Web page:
I've mentioned before that some of the language in the administrative screens for Drupal—the open-source software that runs this website—always makes me laugh. When I adjust the four rotating article teasers and images on the Century's homepage, the screen looks like this:
"Children of Welcome." It just means pieces of content that exist within a homepage. But it sounds like either a section of a Puritan family tree or the title of a humdrum late-20th-century hymn. Then there's the message I get when I try to delete something:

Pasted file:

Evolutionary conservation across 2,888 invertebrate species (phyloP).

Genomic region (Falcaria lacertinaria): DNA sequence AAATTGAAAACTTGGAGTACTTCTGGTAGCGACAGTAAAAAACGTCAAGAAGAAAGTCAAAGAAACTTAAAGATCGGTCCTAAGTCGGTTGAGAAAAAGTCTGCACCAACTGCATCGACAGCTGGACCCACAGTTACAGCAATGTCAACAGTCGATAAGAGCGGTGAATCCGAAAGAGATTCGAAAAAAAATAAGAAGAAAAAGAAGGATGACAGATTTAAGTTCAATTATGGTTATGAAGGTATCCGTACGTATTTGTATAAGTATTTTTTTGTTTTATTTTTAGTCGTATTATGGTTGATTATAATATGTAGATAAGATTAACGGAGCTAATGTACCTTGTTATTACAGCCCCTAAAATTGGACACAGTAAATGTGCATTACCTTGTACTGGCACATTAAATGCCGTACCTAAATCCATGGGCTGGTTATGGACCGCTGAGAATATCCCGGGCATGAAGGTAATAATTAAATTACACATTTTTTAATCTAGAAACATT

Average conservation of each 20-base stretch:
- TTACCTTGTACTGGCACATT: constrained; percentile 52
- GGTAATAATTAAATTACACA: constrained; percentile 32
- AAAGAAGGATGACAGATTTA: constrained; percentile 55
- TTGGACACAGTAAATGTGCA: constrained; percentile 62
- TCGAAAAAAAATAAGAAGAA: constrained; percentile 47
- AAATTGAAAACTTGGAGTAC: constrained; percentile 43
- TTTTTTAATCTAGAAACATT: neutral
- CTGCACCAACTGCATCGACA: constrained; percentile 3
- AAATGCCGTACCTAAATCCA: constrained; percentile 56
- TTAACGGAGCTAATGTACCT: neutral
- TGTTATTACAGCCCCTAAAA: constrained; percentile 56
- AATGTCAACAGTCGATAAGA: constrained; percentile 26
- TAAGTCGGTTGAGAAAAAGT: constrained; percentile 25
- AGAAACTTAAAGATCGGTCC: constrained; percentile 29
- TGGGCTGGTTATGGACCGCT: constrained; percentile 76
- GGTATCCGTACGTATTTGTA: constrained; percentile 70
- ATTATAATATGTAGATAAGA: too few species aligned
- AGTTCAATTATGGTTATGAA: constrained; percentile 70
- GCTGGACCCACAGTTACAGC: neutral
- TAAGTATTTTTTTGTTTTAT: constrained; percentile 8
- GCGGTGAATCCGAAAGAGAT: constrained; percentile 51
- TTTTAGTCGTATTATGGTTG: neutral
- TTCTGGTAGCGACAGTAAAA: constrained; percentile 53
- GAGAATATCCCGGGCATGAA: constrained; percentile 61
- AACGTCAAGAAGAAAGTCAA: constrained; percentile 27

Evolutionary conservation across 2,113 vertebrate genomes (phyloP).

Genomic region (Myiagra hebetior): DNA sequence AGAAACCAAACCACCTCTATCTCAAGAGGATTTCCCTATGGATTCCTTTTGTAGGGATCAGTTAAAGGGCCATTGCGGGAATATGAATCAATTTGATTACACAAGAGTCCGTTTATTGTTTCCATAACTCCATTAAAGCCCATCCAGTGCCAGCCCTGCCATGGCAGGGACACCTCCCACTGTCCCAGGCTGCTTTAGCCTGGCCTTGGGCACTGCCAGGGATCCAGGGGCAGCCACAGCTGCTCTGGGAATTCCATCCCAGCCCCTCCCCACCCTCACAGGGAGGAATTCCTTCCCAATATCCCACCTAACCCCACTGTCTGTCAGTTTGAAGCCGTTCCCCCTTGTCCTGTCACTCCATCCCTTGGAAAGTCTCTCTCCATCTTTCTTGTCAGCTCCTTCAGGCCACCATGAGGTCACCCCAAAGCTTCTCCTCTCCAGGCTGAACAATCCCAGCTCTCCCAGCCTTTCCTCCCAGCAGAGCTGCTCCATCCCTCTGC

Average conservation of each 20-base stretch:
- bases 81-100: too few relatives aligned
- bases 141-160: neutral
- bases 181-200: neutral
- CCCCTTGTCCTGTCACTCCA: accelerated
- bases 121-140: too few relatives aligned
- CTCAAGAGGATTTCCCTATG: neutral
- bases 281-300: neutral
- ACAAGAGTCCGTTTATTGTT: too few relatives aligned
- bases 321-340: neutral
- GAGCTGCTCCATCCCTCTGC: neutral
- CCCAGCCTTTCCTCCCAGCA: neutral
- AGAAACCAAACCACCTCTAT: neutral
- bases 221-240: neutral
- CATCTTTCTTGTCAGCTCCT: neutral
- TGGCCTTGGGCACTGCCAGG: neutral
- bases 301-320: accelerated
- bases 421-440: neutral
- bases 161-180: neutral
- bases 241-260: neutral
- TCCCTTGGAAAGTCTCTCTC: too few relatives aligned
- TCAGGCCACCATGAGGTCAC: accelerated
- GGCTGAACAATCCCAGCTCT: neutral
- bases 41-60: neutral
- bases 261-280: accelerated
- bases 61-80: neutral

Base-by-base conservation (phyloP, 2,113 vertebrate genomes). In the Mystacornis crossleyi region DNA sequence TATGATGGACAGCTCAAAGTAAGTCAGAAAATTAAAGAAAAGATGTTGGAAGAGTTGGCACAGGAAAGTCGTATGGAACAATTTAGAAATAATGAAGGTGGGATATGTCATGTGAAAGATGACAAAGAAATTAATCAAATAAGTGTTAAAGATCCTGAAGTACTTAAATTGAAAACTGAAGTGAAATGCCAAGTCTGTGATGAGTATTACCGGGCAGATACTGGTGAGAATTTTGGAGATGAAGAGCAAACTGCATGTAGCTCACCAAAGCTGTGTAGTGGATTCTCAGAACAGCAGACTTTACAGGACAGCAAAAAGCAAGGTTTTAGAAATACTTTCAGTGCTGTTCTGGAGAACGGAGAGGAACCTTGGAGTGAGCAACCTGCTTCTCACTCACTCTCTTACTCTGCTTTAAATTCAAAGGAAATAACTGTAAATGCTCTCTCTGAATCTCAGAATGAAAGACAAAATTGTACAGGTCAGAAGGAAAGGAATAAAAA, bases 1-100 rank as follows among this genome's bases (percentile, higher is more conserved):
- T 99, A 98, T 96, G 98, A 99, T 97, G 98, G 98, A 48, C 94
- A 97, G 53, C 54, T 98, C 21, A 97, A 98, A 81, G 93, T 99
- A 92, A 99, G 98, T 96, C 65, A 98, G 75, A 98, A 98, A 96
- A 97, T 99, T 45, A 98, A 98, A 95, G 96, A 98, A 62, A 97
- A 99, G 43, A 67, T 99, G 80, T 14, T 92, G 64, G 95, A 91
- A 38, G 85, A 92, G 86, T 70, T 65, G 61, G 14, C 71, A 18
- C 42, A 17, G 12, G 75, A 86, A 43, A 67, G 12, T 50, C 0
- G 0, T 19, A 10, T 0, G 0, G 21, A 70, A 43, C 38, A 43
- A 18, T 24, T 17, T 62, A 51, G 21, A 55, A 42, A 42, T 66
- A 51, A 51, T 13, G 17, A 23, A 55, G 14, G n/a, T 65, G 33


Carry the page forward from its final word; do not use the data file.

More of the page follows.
I'm glad Drupal asked because I don't take such things lightly, but yes, I'll go ahead and delete the page's two children and all of their descendants, all the way to the seventh generation. I'd sorta like to sow salt in their fields, too--just need to find the right checkbox to click.
I thought of this when I read CCblogger James McGrath's recent post about Google Chrome's advanced settings and their potential consequences for the nature of reality and time. Scary stuff.